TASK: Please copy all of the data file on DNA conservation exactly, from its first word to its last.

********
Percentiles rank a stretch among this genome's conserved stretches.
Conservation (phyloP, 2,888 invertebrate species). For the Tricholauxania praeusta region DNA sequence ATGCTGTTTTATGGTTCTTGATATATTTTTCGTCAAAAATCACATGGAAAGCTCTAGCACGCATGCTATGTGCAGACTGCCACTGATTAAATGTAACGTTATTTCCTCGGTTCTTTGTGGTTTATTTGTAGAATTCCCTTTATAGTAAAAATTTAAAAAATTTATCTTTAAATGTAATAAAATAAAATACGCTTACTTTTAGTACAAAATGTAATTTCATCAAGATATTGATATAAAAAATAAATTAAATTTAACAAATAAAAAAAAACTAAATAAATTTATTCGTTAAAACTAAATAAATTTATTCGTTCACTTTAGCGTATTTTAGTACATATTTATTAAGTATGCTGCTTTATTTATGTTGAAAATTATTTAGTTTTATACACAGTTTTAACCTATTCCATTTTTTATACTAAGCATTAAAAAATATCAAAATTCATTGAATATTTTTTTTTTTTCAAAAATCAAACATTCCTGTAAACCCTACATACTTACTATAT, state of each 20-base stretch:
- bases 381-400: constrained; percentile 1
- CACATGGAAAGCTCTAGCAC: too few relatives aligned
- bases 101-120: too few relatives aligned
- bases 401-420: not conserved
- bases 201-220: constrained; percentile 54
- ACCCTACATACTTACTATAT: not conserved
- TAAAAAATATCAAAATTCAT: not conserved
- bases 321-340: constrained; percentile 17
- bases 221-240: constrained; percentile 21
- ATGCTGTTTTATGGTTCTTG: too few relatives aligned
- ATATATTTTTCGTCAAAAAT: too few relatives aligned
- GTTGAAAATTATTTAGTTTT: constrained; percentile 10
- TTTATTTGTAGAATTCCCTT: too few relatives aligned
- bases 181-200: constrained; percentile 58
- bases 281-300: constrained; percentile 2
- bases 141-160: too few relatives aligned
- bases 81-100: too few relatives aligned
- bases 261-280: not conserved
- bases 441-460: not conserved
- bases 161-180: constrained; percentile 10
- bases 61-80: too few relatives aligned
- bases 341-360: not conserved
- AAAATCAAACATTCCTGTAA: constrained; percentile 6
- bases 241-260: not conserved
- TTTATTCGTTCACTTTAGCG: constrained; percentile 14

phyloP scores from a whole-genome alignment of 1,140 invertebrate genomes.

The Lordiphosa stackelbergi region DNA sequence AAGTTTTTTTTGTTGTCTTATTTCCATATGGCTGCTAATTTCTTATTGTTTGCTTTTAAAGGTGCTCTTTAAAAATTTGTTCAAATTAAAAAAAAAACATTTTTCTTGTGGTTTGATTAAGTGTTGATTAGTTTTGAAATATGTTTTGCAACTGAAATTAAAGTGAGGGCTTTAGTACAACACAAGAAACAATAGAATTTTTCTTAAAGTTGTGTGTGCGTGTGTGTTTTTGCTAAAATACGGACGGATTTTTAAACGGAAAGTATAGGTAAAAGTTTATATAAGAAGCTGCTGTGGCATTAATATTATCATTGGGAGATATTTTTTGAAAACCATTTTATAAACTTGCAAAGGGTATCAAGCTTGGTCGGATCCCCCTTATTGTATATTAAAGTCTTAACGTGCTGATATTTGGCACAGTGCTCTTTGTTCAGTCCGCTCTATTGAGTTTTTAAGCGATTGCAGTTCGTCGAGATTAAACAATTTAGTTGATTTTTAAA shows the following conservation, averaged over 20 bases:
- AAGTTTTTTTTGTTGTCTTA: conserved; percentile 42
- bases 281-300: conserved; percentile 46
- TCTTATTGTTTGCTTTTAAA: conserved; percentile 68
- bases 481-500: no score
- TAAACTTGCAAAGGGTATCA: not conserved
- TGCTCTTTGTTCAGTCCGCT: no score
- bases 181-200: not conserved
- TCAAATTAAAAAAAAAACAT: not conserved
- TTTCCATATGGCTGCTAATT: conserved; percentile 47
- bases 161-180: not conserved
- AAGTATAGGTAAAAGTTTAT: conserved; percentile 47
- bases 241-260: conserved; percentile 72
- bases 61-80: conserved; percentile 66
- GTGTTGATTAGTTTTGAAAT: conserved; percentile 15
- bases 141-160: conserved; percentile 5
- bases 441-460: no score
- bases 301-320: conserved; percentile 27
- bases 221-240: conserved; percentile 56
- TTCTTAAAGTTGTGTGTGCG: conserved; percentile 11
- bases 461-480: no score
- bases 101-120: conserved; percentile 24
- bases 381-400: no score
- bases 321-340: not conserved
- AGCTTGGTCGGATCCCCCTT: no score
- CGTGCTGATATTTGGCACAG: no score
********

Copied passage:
Percentiles rank a stretch among this genome's conserved stretches.
Conservation (phyloP, 2,888 invertebrate species). For the Tricholauxania praeusta region DNA sequence ATGCTGTTTTATGGTTCTTGATATATTTTTCGTCAAAAATCACATGGAAAGCTCTAGCACGCATGCTATGTGCAGACTGCCACTGATTAAATGTAACGTTATTTCCTCGGTTCTTTGTGGTTTATTTGTAGAATTCCCTTTATAGTAAAAATTTAAAAAATTTATCTTTAAATGTAATAAAATAAAATACGCTTACTTTTAGTACAAAATGTAATTTCATCAAGATATTGATATAAAAAATAAATTAAATTTAACAAATAAAAAAAAACTAAATAAATTTATTCGTTAAAACTAAATAAATTTATTCGTTCACTTTAGCGTATTTTAGTACATATTTATTAAGTATGCTGCTTTATTTATGTTGAAAATTATTTAGTTTTATACACAGTTTTAACCTATTCCATTTTTTATACTAAGCATTAAAAAATATCAAAATTCATTGAATATTTTTTTTTTTTCAAAAATCAAACATTCCTGTAAACCCTACATACTTACTATAT, state of each 20-base stretch:
- bases 381-400: constrained; percentile 1
- CACATGGAAAGCTCTAGCAC: too few relatives aligned
- bases 101-120: too few relatives aligned
- bases 401-420: not conserved
- bases 201-220: constrained; percentile 54
- ACCCTACATACTTACTATAT: not conserved
- TAAAAAATATCAAAATTCAT: not conserved
- bases 321-340: constrained; percentile 17
- bases 221-240: constrained; percentile 21
- ATGCTGTTTTATGGTTCTTG: too few relatives aligned
- ATATATTTTTCGTCAAAAAT: too few relatives aligned
- GTTGAAAATTATTTAGTTTT: constrained; percentile 10
- TTTATTTGTAGAATTCCCTT: too few relatives aligned
- bases 181-200: constrained; percentile 58
- bases 281-300: constrained; percentile 2
- bases 141-160: too few relatives aligned
- bases 81-100: too few relatives aligned
- bases 261-280: not conserved
- bases 441-460: not conserved
- bases 161-180: constrained; percentile 10
- bases 61-80: too few relatives aligned
- bases 341-360: not conserved
- AAAATCAAACATTCCTGTAA: constrained; percentile 6
- bases 241-260: not conserved
- TTTATTCGTTCACTTTAGCG: constrained; percentile 14

phyloP scores from a whole-genome alignment of 1,140 invertebrate genomes.

The Lordiphosa stackelbergi region DNA sequence AAGTTTTTTTTGTTGTCTTATTTCCATATGGCTGCTAATTTCTTATTGTTTGCTTTTAAAGGTGCTCTTTAAAAATTTGTTCAAATTAAAAAAAAAACATTTTTCTTGTGGTTTGATTAAGTGTTGATTAGTTTTGAAATATGTTTTGCAACTGAAATTAAAGTGAGGGCTTTAGTACAACACAAGAAACAATAGAATTTTTCTTAAAGTTGTGTGTGCGTGTGTGTTTTTGCTAAAATACGGACGGATTTTTAAACGGAAAGTATAGGTAAAAGTTTATATAAGAAGCTGCTGTGGCATTAATATTATCATTGGGAGATATTTTTTGAAAACCATTTTATAAACTTGCAAAGGGTATCAAGCTTGGTCGGATCCCCCTTATTGTATATTAAAGTCTTAACGTGCTGATATTTGGCACAGTGCTCTTTGTTCAGTCCGCTCTATTGAGTTTTTAAGCGATTGCAGTTCGTCGAGATTAAACAATTTAGTTGATTTTTAAA shows the following conservation, averaged over 20 bases:
- AAGTTTTTTTTGTTGTCTTA: conserved; percentile 42
- bases 281-300: conserved; percentile 46
- TCTTATTGTTTGCTTTTAAA: conserved; percentile 68
- bases 481-500: no score
- TAAACTTGCAAAGGGTATCA: not conserved
- TGCTCTTTGTTCAGTCCGCT: no score
- bases 181-200: not conserved
- TCAAATTAAAAAAAAAACAT: not conserved
- TTTCCATATGGCTGCTAATT: conserved; percentile 47
- bases 161-180: not conserved
- AAGTATAGGTAAAAGTTTAT: conserved; percentile 47
- bases 241-260: conserved; percentile 72
- bases 61-80: conserved; percentile 66
- GTGTTGATTAGTTTTGAAAT: conserved; percentile 15
- bases 141-160: conserved; percentile 5
- bases 441-460: no score
- bases 301-320: conserved; percentile 27
- bases 221-240: conserved; percentile 56
- TTCTTAAAGTTGTGTGTGCG: conserved; percentile 11
- bases 461-480: no score
- bases 101-120: conserved; percentile 24
- bases 381-400: no score
- bases 321-340: not conserved
- AGCTTGGTCGGATCCCCCTT: no score
- CGTGCTGATATTTGGCACAG: no score